"Hi, Maya," said Herman. "How's the world treating you these days?"
"Not too bad, but I'm up to my eyeballs on Jupiter."
"Sorry to bother you at home, but I'm in a bind. I asked for more people for my project, but you should see who they gave me. I think I may be worse off now than I was before," Herman moaned.
"How many turkeys did you get?" Maya asked.
"Three, but when you add them to my existing problems, I feel like I've got a high school basketball team when what I really need is the LA Lakers. Management does a terrible job judging their capability. I think it's a case of bravado winning out over humility ."
"I hear you," Maya said in agreement. "With the wrong team you're either going to fail or underdeliver. That's what I like about APM. It helps expose staffing problems early. Of course that's why so many companies stick with their old project management methodsthey don't really want to face reality. It's management by wishful thinking."
"So, what do I do? Hey, Maya, what's that noise? You have a motor running?"
"Oh, that's our project cat Hermione. And the answer to your first question is to set performance standards. Even Hermione, our project cat, has goals and objectives she has to meet."
"You're kidding, right?"
"Only a little. Hermione, my cat, comes to work with me about half the time, and she really is there to relieve stress. Petting a cat can be very soothing. But seriously, while I don't always get the people with the skill levels I need, I only have to keep people whose attitude lets them contribute to the project."
"So I take it if you can get a cat onto the project, you must always get the people you want, huh?"
"Of course not. I don't always get the people with the skill levels I need, but in this company I always get people with the right attitude."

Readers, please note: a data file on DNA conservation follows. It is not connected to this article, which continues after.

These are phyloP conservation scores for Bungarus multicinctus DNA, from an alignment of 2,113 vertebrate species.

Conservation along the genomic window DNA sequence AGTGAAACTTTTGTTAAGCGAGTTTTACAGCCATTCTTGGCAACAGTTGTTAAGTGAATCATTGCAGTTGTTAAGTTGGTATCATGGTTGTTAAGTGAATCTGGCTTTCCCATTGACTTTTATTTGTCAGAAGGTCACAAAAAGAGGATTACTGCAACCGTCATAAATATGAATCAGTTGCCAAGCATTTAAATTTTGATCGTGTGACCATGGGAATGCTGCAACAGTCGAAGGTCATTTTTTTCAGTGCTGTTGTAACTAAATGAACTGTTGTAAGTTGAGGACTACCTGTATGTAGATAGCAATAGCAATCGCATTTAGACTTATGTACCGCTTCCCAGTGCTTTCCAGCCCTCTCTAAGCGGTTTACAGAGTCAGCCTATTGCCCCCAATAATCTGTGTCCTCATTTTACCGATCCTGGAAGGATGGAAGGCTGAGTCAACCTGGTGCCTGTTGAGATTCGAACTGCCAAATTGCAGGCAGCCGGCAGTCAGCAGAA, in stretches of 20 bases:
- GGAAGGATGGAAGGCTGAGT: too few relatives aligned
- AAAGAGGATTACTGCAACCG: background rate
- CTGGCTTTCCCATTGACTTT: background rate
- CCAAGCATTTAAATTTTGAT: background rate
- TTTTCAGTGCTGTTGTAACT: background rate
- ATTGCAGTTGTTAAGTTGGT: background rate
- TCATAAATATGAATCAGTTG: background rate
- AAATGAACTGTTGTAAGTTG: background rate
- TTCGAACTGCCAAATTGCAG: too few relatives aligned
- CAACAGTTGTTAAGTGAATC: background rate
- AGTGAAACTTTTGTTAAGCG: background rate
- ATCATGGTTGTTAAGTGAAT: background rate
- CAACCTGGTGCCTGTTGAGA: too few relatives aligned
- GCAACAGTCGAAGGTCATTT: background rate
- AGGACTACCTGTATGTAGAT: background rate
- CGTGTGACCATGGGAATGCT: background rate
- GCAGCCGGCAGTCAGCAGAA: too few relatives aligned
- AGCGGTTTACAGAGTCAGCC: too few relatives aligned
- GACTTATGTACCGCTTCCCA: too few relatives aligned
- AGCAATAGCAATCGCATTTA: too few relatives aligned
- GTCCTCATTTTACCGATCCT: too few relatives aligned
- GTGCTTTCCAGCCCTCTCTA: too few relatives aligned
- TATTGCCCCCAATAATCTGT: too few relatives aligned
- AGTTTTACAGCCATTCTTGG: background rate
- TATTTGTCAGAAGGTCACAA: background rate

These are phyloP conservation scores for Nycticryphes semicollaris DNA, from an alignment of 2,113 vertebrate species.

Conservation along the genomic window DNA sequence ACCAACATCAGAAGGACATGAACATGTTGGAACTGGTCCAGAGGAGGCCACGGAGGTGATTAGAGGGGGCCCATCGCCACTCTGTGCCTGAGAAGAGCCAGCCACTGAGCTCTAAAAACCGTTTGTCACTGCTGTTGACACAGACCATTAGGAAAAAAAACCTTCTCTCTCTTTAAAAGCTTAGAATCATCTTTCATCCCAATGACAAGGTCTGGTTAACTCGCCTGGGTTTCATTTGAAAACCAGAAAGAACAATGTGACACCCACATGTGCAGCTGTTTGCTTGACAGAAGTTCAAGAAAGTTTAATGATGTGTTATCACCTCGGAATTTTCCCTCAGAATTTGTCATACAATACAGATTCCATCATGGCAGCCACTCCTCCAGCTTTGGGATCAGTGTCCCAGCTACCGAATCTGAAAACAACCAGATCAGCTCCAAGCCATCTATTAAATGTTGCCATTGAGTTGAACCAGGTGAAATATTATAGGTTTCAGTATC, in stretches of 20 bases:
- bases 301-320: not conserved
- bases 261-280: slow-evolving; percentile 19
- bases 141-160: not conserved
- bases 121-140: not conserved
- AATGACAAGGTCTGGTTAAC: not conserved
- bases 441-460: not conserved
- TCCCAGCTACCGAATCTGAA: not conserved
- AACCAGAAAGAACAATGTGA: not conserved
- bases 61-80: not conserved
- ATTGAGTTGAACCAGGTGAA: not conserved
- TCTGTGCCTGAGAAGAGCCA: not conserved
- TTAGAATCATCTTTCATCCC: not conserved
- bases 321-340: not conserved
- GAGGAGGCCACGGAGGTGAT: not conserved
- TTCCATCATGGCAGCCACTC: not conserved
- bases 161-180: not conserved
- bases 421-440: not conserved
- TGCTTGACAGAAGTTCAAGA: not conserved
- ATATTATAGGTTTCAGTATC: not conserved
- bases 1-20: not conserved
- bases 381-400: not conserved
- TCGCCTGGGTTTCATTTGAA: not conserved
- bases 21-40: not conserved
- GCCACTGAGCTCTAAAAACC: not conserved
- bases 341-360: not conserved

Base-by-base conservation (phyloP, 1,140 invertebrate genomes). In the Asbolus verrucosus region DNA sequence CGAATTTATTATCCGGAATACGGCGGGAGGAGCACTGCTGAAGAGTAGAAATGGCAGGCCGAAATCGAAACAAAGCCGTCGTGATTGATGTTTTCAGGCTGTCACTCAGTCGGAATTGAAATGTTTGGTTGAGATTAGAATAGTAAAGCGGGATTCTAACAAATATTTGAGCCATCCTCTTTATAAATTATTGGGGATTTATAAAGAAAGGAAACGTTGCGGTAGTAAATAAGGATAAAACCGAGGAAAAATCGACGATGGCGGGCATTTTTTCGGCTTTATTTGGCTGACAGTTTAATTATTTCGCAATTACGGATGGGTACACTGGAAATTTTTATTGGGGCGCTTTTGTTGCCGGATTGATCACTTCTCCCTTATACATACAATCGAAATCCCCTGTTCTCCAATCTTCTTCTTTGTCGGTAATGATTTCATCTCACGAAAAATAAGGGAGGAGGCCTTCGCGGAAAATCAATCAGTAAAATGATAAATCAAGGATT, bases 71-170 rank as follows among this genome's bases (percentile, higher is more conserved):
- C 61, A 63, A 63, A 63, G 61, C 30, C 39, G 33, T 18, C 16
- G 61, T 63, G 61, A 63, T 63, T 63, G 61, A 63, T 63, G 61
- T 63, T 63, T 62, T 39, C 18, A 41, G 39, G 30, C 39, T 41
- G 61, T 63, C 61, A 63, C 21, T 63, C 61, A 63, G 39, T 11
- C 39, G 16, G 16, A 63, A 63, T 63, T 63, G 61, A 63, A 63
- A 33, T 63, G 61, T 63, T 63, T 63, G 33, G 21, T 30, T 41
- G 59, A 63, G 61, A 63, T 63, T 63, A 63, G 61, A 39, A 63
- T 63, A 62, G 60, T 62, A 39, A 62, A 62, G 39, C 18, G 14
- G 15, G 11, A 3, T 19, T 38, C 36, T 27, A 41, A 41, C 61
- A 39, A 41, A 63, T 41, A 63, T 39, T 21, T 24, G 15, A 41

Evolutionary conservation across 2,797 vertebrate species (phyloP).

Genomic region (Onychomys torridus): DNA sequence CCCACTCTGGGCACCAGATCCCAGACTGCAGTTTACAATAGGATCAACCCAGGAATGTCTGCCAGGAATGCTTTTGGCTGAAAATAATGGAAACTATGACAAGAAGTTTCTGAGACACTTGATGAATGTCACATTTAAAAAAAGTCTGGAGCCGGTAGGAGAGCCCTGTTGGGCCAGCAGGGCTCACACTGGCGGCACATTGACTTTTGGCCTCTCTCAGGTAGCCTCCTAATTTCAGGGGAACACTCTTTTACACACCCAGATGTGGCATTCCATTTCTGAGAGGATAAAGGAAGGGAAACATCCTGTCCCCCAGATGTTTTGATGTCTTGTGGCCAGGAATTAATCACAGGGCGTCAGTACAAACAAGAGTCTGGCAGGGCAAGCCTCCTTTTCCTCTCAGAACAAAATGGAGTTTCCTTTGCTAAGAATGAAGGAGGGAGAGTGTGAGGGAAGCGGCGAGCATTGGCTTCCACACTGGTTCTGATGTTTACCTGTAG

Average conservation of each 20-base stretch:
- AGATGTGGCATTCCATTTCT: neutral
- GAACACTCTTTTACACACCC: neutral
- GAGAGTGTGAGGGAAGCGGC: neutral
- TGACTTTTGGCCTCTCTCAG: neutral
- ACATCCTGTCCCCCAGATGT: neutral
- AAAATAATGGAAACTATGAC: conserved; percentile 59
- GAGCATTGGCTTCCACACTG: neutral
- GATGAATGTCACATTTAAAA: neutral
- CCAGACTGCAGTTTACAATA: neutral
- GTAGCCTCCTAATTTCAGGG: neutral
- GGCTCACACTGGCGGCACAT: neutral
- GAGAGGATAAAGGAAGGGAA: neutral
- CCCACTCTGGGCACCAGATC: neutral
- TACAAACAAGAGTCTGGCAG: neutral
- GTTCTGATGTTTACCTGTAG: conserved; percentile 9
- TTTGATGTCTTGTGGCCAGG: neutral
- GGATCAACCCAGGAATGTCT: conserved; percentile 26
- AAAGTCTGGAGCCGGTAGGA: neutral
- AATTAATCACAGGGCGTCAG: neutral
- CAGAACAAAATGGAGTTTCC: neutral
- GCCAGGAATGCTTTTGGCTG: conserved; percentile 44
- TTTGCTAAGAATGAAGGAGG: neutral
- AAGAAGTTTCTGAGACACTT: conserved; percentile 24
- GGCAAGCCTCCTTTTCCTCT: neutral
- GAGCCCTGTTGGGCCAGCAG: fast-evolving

"So you have the right to fire even if you can't hire?" asked Herman.
"It sounds draconian when you say it like that. But we do have a strong culture, and the team makes it clear to new folks that they either pull their own weight or they get out. I've mostly got self-starters who aren't waiting around for someone to manage themthey manage themselves ."
"And how did you accomplish that, Oh Mighty All-Knowing One?" Herman asked.
"By making sure everyone shares the same visionof the product, the project, and how we get work done."
"My management always talks about repeatable processes. They think that processes, procedures, sign-offs, and status reports will deliver results every time."
"And when they don't?"
"Well, they just figure we didn't adhere closely enough to the process."
"Like, it didn't work the first time, so we'll just do more of it," Maya teased. "People aren't machines, and product development isn't a cookie cutter process. The problem with product development, as opposed to product manufacturing, is that we can't control the inputsevery project is different. Our process is reliable, not repeatable."
"Hmm. Reliable rather than repeatable. I'll have to mull that one over for a while. Next time," said Herman.
The Agile Revolution
Guiding Principles: Customers and Products
Guiding Principles: Leadership-Collaboration Management
An Agile Project Management Model
The Envision Phase
The Speculate Phase
The Explore Phase
The Adapt and Close Phases
Building Large Adaptive Teams